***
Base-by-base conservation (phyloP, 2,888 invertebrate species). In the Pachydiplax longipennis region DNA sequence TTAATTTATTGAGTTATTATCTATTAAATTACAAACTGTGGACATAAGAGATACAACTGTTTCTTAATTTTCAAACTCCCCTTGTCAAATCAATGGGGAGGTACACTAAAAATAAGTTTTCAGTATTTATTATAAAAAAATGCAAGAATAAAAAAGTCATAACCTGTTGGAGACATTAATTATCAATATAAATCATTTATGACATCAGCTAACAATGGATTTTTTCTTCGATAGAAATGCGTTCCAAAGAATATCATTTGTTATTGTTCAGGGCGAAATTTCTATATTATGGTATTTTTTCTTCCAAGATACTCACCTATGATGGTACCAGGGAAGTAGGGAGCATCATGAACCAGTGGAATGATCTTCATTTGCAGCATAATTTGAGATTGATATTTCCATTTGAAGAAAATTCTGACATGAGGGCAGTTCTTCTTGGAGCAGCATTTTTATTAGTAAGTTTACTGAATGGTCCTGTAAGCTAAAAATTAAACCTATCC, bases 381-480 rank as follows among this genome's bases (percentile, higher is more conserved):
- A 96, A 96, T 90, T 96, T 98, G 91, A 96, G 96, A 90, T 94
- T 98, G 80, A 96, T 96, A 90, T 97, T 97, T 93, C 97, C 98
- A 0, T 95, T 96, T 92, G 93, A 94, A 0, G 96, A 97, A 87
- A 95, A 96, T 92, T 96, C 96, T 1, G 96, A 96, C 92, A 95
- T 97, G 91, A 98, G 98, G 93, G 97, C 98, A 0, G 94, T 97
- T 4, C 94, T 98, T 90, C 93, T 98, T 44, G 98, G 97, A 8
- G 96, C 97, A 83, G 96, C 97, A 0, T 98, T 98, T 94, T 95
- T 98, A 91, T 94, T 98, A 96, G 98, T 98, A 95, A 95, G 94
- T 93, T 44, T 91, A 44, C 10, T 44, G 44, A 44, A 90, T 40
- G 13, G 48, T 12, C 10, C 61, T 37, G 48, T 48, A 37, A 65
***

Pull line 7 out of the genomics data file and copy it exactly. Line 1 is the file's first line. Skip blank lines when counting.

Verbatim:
- T 4, C 94, T 98, T 90, C 93, T 98, T 44, G 98, G 97, A 8